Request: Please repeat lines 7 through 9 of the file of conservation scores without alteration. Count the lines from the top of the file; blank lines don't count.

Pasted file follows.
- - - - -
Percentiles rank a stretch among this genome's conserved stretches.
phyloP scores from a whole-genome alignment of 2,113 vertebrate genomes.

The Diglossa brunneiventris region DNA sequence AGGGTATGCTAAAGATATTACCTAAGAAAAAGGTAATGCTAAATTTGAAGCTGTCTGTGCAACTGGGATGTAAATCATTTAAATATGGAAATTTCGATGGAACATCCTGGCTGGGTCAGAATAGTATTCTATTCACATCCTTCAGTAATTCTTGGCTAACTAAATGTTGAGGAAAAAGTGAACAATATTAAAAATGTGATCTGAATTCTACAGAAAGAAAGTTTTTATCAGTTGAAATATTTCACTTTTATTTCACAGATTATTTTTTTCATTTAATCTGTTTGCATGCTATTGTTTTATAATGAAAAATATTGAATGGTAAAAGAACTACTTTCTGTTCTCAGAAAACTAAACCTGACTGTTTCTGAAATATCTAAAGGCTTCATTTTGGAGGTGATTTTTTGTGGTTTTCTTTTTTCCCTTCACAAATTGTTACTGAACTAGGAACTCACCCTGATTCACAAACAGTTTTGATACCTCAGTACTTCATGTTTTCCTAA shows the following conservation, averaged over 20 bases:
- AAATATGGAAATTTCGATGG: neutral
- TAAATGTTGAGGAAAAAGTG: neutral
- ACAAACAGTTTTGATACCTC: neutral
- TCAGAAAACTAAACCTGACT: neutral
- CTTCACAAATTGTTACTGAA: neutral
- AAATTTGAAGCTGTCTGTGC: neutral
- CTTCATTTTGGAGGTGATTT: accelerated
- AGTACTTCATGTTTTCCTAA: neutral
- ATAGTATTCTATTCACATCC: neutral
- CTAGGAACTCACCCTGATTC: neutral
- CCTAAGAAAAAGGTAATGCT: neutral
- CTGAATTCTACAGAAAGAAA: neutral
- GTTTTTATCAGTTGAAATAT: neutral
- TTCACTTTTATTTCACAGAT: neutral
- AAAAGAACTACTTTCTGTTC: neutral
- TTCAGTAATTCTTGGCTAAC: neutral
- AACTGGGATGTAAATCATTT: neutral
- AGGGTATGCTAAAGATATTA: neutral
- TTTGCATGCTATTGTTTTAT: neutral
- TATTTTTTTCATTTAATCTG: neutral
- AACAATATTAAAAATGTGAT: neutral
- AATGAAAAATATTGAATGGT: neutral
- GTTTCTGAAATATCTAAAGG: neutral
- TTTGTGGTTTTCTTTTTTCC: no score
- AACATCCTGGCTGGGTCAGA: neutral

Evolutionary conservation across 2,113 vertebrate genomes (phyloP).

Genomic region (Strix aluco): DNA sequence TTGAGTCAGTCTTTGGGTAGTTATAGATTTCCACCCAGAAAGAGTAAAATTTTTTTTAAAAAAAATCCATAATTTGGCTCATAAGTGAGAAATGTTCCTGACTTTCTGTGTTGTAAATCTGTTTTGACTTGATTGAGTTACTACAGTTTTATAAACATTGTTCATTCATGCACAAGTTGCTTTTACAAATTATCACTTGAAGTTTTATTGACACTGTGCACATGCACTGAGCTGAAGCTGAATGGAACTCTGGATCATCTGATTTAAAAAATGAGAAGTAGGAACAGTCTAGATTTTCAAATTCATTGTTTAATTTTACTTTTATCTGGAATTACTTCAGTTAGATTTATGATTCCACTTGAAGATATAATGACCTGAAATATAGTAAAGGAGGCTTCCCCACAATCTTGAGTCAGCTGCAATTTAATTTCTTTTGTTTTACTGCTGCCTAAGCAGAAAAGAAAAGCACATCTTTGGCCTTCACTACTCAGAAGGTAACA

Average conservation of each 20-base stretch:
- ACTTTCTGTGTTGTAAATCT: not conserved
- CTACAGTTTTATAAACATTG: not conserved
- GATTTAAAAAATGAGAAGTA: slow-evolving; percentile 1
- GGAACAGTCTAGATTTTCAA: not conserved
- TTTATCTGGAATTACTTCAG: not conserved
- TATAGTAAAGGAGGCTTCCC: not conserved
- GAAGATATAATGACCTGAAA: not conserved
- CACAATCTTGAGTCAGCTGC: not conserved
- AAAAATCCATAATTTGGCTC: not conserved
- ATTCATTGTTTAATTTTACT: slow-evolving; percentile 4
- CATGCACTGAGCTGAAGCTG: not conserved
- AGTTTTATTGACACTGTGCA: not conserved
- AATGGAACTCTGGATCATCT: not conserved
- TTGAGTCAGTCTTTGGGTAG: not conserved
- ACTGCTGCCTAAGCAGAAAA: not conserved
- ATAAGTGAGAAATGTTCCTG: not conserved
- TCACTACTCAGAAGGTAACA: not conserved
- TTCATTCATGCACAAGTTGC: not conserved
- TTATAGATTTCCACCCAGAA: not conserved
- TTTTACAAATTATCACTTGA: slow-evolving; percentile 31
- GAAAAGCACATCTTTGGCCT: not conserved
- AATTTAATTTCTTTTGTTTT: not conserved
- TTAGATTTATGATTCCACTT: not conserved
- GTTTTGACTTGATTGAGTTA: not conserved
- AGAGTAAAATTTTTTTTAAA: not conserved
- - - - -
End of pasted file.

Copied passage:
- TCAGAAAACTAAACCTGACT: neutral
- CTTCACAAATTGTTACTGAA: neutral
- AAATTTGAAGCTGTCTGTGC: neutral